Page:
The only problem was funding because it was more expensive than the one she was in before and she could not pay the top up fees.

I'm not wishing to add any further complications but I do think that some of the statements you have given are a little bit muddled.One is that which I mentioned earlier re. the £20k v 'proof that she has under £12k.' another is the one above. Your mother would not have had to pay top-ups, in fact she wouldn't be allowed to do this, any top-up has to be paid from a different source, not the actual resident.

I think that perhaps this confusion is adding to that of the LPA situation where we, TPers are concerned. Everyone is trying to help but seem to be sometimes at cross-purposes with what help you want us to give and I sense that you are getting a little stressed with all the advice. But everyone has your best interests at heart and it is, is the end, your decision what you do. Good luck with whatever you decide.
 

Chemmy

Registered User
Nov 7, 2011
7,589
0
Yorkshire
Taken from the direct.gov.uk site

http://www.direct.gov.uk/en/Governmentcitizensandrights/Mentalcapacityandthelaw/Mentalcapacityandplanningahead/DG_194861

Who is responsible for paying the fees?

The person registering the Lasting Power of Attorney is responsible for paying any fees. This cost can be claimed from the donor’s (the person who made the Lasting Power of Attorney) funds.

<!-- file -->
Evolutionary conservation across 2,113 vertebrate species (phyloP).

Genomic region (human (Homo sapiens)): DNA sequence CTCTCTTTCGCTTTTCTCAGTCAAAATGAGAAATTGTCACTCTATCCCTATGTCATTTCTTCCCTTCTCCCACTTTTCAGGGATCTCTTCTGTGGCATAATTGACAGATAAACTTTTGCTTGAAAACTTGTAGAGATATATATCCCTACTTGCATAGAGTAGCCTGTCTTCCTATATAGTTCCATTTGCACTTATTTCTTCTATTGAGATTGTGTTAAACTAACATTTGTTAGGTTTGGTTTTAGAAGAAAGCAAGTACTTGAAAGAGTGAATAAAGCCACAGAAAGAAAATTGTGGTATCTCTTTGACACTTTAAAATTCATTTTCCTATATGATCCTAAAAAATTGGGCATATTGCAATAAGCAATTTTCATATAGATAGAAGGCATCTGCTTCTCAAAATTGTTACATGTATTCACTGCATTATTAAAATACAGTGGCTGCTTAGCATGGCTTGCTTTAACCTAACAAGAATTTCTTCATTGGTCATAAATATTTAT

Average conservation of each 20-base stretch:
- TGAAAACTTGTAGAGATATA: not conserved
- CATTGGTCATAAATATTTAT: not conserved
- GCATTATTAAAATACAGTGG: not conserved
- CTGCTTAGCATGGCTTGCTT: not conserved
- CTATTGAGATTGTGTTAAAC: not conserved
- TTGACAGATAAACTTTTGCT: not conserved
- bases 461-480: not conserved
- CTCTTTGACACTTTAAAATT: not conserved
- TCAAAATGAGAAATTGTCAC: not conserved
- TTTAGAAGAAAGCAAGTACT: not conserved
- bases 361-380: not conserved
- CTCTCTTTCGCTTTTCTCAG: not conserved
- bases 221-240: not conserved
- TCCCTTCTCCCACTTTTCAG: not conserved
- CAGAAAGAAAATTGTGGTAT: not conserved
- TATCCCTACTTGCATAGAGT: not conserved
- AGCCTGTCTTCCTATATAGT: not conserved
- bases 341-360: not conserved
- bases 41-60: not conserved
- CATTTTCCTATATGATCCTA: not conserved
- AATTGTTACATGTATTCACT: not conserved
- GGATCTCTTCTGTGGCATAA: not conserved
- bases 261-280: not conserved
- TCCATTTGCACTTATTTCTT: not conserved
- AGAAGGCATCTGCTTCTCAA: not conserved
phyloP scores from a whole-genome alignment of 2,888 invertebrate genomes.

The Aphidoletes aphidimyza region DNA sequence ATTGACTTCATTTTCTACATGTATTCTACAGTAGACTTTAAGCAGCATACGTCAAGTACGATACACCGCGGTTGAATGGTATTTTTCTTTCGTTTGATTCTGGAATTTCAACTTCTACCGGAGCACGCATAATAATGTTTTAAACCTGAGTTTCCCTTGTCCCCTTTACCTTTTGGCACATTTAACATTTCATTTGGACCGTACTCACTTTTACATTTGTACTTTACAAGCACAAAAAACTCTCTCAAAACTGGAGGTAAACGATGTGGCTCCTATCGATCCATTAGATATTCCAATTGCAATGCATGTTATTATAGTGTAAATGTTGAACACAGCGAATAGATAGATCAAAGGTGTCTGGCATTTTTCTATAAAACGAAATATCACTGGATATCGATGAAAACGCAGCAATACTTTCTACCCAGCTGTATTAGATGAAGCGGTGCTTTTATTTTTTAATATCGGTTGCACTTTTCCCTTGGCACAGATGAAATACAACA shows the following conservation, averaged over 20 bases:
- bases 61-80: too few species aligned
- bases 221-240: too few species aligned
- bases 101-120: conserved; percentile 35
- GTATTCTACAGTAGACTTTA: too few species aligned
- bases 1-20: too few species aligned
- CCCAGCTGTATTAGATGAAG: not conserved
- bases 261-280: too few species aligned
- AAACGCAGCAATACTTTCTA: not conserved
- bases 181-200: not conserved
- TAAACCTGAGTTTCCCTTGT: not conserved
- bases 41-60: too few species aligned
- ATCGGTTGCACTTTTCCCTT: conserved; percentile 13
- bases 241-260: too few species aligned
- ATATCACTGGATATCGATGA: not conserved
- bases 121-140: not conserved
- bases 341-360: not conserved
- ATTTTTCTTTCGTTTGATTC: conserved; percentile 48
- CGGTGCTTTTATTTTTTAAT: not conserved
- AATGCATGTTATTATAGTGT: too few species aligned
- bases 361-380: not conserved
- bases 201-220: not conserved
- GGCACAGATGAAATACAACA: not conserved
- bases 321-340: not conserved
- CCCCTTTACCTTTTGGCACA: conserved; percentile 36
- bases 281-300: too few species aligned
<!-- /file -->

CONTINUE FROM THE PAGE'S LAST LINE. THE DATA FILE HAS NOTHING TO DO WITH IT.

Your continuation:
If the fee is for a copy of the Lasting Power of Attorney forms, the fee should be paid by whoever is requesting the copy. This can normally be recovered from the donor’s funds.


Hope this helps
 

Jancis

Registered User
Jun 30, 2010
2,567
0
70
Hampshire
Hi again Poster,
I know my circumstances are somewhat different but I do understand your worries which indicate you are a scrupulously honest, well meaning and empathising person.

My uncle was convinced for many years that his finances would be plundered. He was quite well-off as he and his wife had worked all their lives and had not had children to support. He appeared to have mental capacity to deal with his finances but we found out much later that he wasn't coping at all as I found books full of accounts he was trying to reconcile and notes he was making that showed that he was obviously paranoid about his money. He believed he was a pauper by the time his illness was diagnosed. Thankfully he wasn't a pauper. He now has a professional deputy looking after his affairs as he wouldn't grant me deputyship. All we can do is what we can do.
 

nitram

Registered User
Apr 6, 2011
30,274
0
Bury
Taken from the direct.gov.uk site

http://www.direct.gov.uk/en/Governmentcitizensandrights/Mentalcapacityandthelaw/Mentalcapacityandplanningahead/DG_194861

Who is responsible for paying the fees?

The person registering the Lasting Power of Attorney is responsible for paying any fees. This cost can be claimed from the donor’s (the person who made the Lasting Power of Attorney) funds.

If the fee is for a copy of the Lasting Power of Attorney forms, the fee should be paid by whoever is requesting the copy. This can normally be recovered from the donor’s funds.


Hope this helps

Depending on the date of registration that only accounts for either £120 or £130 of the £400, this assumes that no remission or exemption was applied for and granted.